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The leaders of each of the 9 Mursi tribes gather to watch the prediction proceedings.

 

All the rain, mud and cow manure didn’t bother the 200 plus people gathered at this annual 4-day Blessing of the Cows by King Bitongay.  Nine clans of the Mursi people in the Omo Valley of Ethiopia each sacrificed a cow this day. This was an honor event for the Mursi because a cow is a treasured member of the family like a child.

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King Bitongay points out his reading.

 The village chiefs from the clans were sitting and squatting in a circle intently watching the King’s every move as he pointed out lines and meanings of the lines. Every move he made and every word he said meant the future of each Mursi clan for one year.

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Another cow’s entrails arrive for the King to interpret for the coming year.

Now that each clan had sacrificed a cow in honor of their King, the entrails of each cow was brought to the King and chiefs one at a time and laid out in the middle of their circle. Then, the King would read the entrails, looking at and studying every turn, bulge, indention, color, shape and size of the entrails of that one cow. By this method, he could determine the future of that clan. A bad or good reading would be the final prediction. When he finished reading the entrails of one clan’s cow, then another cow’s entrails were delivered for its determinations until all 9 had been read.

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They are asking the King to schedule the stick fighting ceremony for the tribes so they can get married.

 

While these readings were being studied, a group of 10 men, all dressed in black and carrying 2½ meter long sticks, were running back and forth over and over singing a song in their language. The men were singing about their Rite of Passage from a boy to a man and asking for their ceremony to be held soon, for the winner could then be declared a man and eligible to marry.

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Nine Mursi tribes wait for the King to read their cow’s entrails and then bless the cows for the coming year.

 

The Rite of Passage Ceremony is two 18-year-old men from different clans about the same age, height, weight and strength fighting each other with a long stick. And the winner of the match is declared a man and is eligible to marry. The fighting men have places they can and cannot hit on their opponent’s body. Delicate areas like the head, private parts, knees, ankles, elbows and wrists are protected with a cotton cloth and were not allowed to be hit. Other than these areas, they were free to hit them over and over and over until the opponent gave up or died.

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The Mursi put dirt and ash in the body scars to make them pucker. The different scars signify strength, adulthood, belonging, strength, and show they can take the pain of childbirth.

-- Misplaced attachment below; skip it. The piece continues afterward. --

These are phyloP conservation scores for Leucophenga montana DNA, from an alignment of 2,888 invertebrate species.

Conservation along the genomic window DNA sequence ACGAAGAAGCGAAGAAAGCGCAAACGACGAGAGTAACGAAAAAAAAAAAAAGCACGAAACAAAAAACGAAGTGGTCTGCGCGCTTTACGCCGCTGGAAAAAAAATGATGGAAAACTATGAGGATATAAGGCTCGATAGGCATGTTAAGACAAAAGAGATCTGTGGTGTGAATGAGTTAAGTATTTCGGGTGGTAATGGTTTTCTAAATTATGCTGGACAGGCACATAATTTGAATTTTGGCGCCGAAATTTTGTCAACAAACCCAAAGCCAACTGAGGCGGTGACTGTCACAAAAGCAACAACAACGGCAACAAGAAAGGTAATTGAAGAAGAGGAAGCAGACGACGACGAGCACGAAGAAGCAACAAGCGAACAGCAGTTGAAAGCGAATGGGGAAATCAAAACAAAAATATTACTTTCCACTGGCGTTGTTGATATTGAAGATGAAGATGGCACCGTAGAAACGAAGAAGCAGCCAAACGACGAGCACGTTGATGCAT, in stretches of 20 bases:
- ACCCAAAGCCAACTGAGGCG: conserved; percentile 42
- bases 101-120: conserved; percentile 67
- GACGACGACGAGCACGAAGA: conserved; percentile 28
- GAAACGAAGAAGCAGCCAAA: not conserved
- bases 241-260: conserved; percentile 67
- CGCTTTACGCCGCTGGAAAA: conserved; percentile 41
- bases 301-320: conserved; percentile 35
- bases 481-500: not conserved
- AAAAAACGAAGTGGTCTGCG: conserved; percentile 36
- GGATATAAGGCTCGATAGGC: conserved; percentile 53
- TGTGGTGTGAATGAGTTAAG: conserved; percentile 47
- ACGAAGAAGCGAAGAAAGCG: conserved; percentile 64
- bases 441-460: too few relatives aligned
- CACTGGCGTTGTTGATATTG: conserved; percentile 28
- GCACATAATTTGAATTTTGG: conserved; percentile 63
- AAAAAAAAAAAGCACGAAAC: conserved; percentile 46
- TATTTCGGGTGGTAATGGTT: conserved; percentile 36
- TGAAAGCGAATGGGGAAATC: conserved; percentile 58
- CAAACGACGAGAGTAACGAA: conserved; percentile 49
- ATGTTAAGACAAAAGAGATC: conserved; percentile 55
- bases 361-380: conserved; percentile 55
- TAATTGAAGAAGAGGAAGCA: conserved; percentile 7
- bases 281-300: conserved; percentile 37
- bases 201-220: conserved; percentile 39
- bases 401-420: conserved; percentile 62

The village chief served as the referee and set the rules which the 2 fighters had to follow. He had the absolute authority and final decision in each fight. The rules could be about anything anywhere on the body, or about time or place. If it appeared that one man was beating the other man to death, or it was obvious the other man was not able to finish the fight or was down and not getting up, the chief could end the stick fight and declare the winner a man. And the winner then would get to pick a woman to marry.DSC_0190

If the loser is going to marry having lost the stick fight, he has to pay his bride’s family 40-50 cattle. On the other hand, the winner pays 20 to 30 cattle to his bride’s family. Should the loser not desire to marry, he can fight next year. And if he should win the fight one year later, he has to pay 20-30 cattle to his bride’s family and he is now a winner.

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The King Bitongay and I were happy to meet and greet each other. He had arrived from the reading of the animal entrails behind us.

A Mursi man can marry several women and are the richest tribe in the Omo Valley because they have the most cows. But the King was the richest of them all and had several thousand cows, therefore he was the King. He inherited the title from his brother who had died. And the brother inherited the title from his Father upon his death.DSC_0160

The entrails had been interrupted from each of the 9 sacrificed cows and the determinations were made for each clan’s future. A bad reading meant famine and no food for them or their cattle and diseases for them and their cattle causing a clan to alter their ways and do different things to make it through another year until the entrails are read again. A good reading would mean food for them and their animals and they could continue on for another year like they had been doing with no changes. All of the clan’s entrails readings turned out to be good and the Mursi were very happy and thankful for a good year to come.DSC_0172